PAAB Offers Guidance on Regulatory Social Media Thought Process

Eye for Pharma organized the 1st eMarketing Canada conference, which was held in Toronto, on November 1-2 2010.

Patrick Massad (Chief Review Officer at the PAAB, Pharmaceutical Advertising Advisory Board) presented an algorithm to facilitate the regulatory thought process when planning a social media promotional activity.  Here is the suggested algorithm:

1) Is this advertising?

2) Who is the intended audience?

3) What restrictions should I consider for this audience with respect to disease and product schedules?

4) What mechanism will I use to limit access to that audience?

5) What is the sponsor’s tolerance for uncertainty & risk?

6) How will I align the site with this tolerance level?

7) What are the regulatory consequences of adding and/or linking other tools/content to my site?

 

Here are some highlights of Patrick’s presentation with regards to the very 1st step to detemine if tactic in mind is advertising or not:

Health Canada’s definition of advertising is as follows:  “any representation by any means whatever for the purpose of promoting directly or indirectly the sale or disposal of any food, drug, cosmetic or device” (as per section 2 of Food Drugs Act).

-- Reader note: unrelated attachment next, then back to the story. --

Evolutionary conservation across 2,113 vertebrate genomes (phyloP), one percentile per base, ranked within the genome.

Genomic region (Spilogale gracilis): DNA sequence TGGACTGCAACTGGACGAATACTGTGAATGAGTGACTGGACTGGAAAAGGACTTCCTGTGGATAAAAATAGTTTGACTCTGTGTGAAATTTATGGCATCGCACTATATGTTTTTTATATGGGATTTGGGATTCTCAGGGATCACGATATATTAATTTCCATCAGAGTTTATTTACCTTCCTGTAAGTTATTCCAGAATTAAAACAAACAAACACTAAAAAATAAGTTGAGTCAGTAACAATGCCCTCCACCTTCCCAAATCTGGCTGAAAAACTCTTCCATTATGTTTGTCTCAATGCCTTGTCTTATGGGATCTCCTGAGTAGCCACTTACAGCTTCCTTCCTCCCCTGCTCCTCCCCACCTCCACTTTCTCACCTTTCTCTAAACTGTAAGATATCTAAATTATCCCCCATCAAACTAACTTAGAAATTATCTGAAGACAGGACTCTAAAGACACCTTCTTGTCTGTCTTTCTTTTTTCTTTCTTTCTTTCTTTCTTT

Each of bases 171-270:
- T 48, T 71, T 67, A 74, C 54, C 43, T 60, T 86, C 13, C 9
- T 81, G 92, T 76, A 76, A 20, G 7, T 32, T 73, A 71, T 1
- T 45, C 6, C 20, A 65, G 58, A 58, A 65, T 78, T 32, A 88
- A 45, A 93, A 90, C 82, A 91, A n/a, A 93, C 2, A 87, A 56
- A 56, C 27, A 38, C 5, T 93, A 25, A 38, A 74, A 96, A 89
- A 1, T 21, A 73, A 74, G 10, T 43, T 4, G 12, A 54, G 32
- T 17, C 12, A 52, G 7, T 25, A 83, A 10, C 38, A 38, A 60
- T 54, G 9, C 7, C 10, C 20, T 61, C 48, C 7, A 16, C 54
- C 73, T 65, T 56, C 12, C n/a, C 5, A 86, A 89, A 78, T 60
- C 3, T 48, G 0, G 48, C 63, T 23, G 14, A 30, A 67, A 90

If this does not help to answer the question about whether the promotion is advertising or not, you can then refer to Health Canada’s policy document “The Distinction Between Advertising and Other Activities”, which lists the following 7 questions:

•What is the context in which the message is disseminated?
•Who are the primary and secondary audiences?
•Who delivers the message (the provider)?
•Who sponsors the message and how?
•What influence does the drug manufacturer have on the message content?
•What is the content of the message?
•With what frequency is the message delivered?

By answering these questions, the intent of the promotion becomes clearer as to whether the tactic is advertising or informational.

The intented audience and type of drug will determine which regulatory body needs to be consulted.  See this article here if you need assistance to determine which Canadian regulatory body to consult for your promotional campaign.

For more information about PAAB guidelines regarding social media, see Highlights from “Social Media Marketing in Pharma: What Works in Canada”

What do you think of this algorithm?  Would you add, delete or change any of the suggested steps?  Please leave a comment below.

Stay in touch,
Natalie

Connect with me on the following networks:
FaceBook, Twitter, LinkedIn

The 1st Canadian Pharma Ad on FaceBook?